Governor appoints S.F. attorney to upgrade education standards

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Nearly 10 years after serving as the nation's first immigration employment rights' czar, Lawrence Siskind is practicing politics closer to home.

Siskind, who served as special counsel for immigration-related unfair employment practices under Presidents Bush and Reagan, was named last month by Gov. Pete Wilson to the Commission for the Establishment of Academic Content and Performance Standards.

The panel's job is developing academically rigorous content and performance standards for California's public schools.

As a parent of three school-aged daughters, Siskind feels California's educational system needs improvement," said Siskind, a partner in the 100-year-old San Francisco law firm Cooper, White and Cooper.

Siskind, 43, joins 20 other appointed members on the commission, including parents, teachers, lawyers, and state Superintendent of Public Education Delaine Eastin.

Siskind's service is unpaid. But he has other motivations. "It's very simple. I'm for good schools," he said.

He's also for school vouchers — an issue that has been divisive within the Jewish community.

"I have a typically Jewish attitude about education: It's paramount. But I also think anything we can do to encourage competition between schools [like vouchers] should be done," said Siskind, a member of Temple Isaiah in Lafayette and vice president of the Bay Area's chapter of the American Jewish Committee.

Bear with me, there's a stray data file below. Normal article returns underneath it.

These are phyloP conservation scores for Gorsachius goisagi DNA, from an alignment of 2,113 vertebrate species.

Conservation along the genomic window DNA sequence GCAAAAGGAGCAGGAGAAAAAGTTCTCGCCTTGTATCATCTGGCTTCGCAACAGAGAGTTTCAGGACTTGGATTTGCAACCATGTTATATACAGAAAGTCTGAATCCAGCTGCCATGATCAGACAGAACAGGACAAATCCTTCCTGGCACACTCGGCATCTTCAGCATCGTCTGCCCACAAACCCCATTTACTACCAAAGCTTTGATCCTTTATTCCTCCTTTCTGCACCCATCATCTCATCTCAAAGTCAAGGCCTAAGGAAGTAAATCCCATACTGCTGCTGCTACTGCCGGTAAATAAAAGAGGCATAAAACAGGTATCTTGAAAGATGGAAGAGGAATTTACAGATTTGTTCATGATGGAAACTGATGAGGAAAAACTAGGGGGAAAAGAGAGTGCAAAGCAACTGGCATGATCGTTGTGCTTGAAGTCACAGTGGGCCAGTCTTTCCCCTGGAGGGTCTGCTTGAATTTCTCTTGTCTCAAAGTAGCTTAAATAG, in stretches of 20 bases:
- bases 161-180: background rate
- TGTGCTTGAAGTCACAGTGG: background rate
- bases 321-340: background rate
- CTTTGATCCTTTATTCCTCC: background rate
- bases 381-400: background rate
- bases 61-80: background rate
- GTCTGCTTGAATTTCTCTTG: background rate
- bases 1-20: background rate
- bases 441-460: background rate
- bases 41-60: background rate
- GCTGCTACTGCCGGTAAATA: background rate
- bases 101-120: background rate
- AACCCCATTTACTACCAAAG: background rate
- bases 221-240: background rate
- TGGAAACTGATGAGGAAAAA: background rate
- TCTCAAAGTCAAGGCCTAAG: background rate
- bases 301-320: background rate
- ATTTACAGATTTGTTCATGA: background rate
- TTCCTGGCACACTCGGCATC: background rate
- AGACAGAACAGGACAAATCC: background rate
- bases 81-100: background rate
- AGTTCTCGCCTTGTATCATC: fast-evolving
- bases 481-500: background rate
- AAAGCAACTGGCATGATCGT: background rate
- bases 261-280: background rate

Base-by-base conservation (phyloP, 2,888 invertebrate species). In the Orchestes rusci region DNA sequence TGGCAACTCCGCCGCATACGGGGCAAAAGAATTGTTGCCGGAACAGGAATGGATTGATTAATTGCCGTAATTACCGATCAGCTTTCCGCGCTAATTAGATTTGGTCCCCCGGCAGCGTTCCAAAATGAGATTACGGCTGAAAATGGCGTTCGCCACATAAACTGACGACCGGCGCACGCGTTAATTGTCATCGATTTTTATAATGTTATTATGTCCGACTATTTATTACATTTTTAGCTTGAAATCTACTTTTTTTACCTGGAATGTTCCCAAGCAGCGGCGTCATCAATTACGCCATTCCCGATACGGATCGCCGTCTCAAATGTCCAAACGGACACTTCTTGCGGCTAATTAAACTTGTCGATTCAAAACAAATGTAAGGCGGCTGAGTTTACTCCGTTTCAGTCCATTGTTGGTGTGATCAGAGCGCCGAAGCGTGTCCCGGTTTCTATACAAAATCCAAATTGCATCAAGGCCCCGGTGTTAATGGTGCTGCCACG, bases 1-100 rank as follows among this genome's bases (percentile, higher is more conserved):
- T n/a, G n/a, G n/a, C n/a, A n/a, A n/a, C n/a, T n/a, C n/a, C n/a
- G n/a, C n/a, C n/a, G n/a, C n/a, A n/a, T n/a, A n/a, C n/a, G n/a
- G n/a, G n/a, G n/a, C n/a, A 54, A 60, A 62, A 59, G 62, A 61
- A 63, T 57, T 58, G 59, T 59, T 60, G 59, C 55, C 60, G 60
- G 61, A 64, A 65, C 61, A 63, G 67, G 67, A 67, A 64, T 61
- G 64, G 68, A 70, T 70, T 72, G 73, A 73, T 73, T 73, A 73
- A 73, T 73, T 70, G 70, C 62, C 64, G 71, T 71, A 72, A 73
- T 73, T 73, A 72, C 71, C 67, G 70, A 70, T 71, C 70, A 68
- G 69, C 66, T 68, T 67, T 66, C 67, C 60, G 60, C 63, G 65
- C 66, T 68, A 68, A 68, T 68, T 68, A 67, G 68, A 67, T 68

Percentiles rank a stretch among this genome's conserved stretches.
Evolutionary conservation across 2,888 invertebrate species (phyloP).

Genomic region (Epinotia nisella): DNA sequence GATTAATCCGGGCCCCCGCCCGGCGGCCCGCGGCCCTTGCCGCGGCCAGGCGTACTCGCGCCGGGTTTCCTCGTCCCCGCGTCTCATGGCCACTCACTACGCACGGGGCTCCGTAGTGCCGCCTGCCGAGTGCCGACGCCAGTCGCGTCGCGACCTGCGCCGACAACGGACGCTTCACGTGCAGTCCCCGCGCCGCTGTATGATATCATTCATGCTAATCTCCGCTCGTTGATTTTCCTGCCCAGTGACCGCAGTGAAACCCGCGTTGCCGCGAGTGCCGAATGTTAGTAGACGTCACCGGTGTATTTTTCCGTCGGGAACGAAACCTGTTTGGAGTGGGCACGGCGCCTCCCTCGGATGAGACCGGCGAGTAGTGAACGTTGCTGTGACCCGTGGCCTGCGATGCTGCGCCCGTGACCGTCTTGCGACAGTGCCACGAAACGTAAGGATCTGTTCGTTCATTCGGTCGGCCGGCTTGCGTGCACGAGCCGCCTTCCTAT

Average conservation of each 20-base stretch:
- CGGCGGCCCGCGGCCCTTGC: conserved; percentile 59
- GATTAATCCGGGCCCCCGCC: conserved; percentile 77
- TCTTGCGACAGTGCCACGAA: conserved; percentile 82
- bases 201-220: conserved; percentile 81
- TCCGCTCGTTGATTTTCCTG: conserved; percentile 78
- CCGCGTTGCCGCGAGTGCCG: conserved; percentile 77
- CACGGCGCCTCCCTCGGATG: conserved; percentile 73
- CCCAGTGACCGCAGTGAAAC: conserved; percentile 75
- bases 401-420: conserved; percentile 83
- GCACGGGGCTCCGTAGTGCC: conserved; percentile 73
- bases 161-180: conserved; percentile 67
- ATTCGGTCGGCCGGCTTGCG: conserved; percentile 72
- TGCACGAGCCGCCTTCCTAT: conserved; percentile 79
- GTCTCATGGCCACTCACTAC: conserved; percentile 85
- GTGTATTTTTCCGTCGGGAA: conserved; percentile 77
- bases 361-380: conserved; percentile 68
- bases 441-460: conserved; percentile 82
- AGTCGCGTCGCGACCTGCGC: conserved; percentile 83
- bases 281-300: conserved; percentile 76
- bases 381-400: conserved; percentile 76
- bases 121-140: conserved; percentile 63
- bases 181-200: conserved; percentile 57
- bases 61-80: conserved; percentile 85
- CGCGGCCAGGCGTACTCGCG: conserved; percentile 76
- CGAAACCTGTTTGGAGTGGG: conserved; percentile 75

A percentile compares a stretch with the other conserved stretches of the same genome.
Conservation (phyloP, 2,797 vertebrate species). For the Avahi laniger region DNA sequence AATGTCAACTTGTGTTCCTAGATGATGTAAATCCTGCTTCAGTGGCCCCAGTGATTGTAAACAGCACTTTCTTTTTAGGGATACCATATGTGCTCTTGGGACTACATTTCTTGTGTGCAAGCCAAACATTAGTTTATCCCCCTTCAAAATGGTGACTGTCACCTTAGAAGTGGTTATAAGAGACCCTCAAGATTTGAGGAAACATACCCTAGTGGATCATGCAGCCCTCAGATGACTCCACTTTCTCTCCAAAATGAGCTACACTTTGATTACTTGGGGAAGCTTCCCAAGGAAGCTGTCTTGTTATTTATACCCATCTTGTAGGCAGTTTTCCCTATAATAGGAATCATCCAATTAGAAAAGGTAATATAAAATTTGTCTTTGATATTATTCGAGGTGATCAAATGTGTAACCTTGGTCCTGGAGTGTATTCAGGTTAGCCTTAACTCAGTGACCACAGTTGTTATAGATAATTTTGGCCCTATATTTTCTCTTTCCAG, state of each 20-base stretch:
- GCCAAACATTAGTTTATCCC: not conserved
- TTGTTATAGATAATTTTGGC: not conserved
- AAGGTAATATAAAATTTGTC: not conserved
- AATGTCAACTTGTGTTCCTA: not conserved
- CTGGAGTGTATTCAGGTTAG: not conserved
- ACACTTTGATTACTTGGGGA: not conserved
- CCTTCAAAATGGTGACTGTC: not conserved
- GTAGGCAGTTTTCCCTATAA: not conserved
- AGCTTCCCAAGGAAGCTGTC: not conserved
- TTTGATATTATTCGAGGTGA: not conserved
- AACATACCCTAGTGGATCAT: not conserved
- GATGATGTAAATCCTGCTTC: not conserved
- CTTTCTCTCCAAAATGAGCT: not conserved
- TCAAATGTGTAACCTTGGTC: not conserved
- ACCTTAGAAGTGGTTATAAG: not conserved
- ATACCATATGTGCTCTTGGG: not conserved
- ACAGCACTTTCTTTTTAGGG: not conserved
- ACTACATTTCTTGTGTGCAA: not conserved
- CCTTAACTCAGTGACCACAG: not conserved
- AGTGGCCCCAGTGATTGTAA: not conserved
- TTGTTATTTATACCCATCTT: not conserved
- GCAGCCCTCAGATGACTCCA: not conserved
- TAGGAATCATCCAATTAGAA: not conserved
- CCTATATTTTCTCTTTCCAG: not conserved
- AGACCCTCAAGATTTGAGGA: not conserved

Siskind's three daughters — Leah, 9; Cory, 8; and Sarah, 4 — attend public school in Piedmont. The district is considered among the best in the state, but Siskind is disappointed in his children's education.

"I shudder to think of schools in other communities," he said.

As starting points for improvement, Siskind suggests a greater emphasis on math and spelling, letter grades, and a longer school day and academic year.

"You can't learn if you're not in school," he said.

He also supports reduced class size and increased educational funding. Currently the state spends $4,773 per student per year, ranking 41st in the nation in per-pupil spending.

However, Siskind's first call is for a "re-examination of the teaching philosophy.

"Teachers once believed students could learn and were demanding of them," he said.

"My sense is we're not challenging our children enough. We've set the bar too low because we don't want them to be hurt or disappointed. But by setting it that low, we do them a disadvantage."

The commission, funded by a Wilson-approved $130,000 appropriation, has yet to meet or map out its strategies. However, public hearings are planned.

Meanwhile, Siskind, who heads his law firm's intellectual property law group, is approaching his commission responsibility with his "eyes wide open."

"My sense of all of this comes from a very limited experience," he said, though he added he is well-versed in public policy. "I'm eager to learn."